Illinois nursing home neglect often leads to the death of a resident. Because of the medical problems that many seniors already have, injuries caused by neglect often prove fatal where they otherwise might not have been as harmful for a younger community member. As most know, when neglect leads to a passing then legal accountability can be had, including the filing of a wrongful death lawsuit.
Obviously, one critical piece of information when it comes to proving these claims is the death certificate. The death certificate is a form that is usually jointly completed by a doctor and medical examiner to indicate details of the death (date/time), cause and manner of death. It’s self-explanatory that this information may impact a lawsuit. If a patient suffered a fall and the cause of death was something connected to trauma to the head, then there is an obvious connection between possible neglect and death. Even in cases where the cause of death was not something obviously connected to neglect, the evidence may prove useful. For example, a passing due to complications from an infection may be a sign of neglect, such as allowing bed sores to develop and worsen
The bottom line, however, is that these certificates are important documents, and it is critical that the information contained in them be accurate. Unfortunately, as discussed in a recent AMED News story, mistakes in death certificate documentation are too common. There are many reasons for the errors, including doctor unfamiliarity with the process. Observers note that training on how to properly fill out death certificates is nonexistent in many places. Some doctors never fill one of these out until they are actually in their residency. Others remain confused about what items they need to fill out and what should be filled out by the medical examiner.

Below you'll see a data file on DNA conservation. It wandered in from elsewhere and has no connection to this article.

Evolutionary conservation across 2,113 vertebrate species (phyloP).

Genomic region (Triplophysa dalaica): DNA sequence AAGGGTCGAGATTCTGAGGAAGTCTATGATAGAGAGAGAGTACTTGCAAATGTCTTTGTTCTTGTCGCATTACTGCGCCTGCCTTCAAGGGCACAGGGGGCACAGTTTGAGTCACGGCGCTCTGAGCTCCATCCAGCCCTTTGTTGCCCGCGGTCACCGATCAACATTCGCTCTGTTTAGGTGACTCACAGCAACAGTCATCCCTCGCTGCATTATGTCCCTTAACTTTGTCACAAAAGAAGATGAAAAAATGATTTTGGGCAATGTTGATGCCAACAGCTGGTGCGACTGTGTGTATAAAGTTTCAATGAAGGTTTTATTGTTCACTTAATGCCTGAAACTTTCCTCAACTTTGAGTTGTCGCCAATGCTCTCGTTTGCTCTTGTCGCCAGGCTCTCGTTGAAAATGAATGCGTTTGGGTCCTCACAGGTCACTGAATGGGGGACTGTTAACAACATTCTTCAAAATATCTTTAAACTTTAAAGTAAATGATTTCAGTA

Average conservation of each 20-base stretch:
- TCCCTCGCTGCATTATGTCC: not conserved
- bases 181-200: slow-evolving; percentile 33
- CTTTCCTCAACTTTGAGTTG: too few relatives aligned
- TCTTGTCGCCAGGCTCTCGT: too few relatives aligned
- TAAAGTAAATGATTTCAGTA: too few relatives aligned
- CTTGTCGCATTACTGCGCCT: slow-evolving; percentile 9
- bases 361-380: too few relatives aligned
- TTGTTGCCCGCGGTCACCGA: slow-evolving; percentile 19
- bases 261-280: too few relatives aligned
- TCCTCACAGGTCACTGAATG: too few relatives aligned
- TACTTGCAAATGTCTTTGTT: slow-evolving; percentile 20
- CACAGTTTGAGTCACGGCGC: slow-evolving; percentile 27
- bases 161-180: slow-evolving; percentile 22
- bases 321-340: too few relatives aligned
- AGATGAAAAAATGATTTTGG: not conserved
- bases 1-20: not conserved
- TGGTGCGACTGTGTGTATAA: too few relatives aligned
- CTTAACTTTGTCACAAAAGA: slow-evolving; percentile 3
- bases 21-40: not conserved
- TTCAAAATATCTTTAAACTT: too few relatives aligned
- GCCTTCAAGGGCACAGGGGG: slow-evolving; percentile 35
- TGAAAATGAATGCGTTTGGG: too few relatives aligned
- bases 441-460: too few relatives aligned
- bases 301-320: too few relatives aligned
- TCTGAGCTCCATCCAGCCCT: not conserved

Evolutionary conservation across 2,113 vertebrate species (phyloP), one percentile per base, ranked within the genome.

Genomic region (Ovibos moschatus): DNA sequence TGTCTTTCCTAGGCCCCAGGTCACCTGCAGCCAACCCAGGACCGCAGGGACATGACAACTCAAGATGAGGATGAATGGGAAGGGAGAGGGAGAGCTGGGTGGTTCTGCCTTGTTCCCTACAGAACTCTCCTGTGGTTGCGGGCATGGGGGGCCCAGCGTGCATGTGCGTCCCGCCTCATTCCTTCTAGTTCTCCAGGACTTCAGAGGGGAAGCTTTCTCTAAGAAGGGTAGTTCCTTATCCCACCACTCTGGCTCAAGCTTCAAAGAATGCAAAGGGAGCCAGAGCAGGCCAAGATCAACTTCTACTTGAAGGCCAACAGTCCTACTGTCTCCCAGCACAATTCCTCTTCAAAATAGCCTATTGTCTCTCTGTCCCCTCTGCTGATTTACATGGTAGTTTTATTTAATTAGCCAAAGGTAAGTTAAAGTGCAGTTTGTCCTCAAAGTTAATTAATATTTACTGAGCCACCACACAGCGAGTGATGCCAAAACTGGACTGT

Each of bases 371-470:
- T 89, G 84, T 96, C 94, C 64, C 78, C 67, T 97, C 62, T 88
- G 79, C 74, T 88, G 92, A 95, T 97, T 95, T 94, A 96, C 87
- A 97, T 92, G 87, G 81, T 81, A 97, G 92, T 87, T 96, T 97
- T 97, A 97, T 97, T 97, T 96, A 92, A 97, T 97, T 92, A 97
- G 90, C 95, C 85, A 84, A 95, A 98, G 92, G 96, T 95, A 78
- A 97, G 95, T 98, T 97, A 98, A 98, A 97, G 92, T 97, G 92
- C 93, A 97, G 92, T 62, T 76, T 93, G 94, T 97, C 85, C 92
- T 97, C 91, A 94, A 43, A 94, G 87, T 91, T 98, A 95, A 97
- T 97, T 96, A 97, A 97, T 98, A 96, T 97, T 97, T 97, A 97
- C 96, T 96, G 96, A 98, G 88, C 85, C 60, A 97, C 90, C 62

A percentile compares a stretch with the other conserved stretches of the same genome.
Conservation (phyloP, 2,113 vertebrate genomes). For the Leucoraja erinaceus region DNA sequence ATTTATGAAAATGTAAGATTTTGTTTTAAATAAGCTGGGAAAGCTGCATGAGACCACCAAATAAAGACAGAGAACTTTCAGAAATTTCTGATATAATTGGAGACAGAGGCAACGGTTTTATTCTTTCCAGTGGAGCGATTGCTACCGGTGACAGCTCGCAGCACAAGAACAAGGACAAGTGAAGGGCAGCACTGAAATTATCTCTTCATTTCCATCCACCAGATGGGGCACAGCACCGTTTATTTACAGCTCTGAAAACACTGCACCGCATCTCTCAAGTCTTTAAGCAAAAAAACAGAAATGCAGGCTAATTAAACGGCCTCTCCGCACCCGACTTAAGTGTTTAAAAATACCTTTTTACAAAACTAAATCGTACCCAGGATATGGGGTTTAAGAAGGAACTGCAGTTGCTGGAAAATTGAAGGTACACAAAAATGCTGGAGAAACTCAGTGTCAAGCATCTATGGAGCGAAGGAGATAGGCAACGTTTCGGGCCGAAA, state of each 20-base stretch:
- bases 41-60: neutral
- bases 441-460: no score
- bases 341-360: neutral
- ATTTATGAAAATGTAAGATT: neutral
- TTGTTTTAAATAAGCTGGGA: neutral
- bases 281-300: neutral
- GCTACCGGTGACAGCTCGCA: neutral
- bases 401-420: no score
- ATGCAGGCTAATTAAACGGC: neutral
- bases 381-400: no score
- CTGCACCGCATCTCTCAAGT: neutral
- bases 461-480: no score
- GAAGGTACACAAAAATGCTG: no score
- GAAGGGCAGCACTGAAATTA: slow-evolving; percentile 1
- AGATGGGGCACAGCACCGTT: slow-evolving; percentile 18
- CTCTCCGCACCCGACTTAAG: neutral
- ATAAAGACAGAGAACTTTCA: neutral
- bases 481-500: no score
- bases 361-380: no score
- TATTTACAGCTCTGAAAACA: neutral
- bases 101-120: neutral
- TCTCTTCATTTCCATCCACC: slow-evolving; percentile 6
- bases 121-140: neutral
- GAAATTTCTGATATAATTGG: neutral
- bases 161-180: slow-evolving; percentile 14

Also, a doctor’s familiarity with a particular patient may influence the accuracy of the certificate. If the doctor is unfamiliar with a patient–perhaps only seeing them a few times–then they may have less information about the ultimate cause of the passing. Similarly, patients with cognitive mental challenges–like dementia and Alzheimer’s–are usually less able to share information with their doctors about symptoms, experiences, etc. As a result, if the resident passes away, the doctor may be less accurate in indicating exactly what the cause might have been.
For this reason, it is not uncommon for death certificates for nursing home residents to be filled with inaccuracies or vague statements. These errors can impact possible legal challenges if nursing home neglect is suspected to have contributed to the harm. An experienced attorney who has worked on these cases in the past can explain how information in a death certificate may impact your specific case. Importantly, the details of the certificate, while useful, are not necessarily proof-positive of anything. Instead, the details are only a snapshot of a medical opinion at a particular time. If new information is uncovered or provided to the medical professional, that opinion might change.
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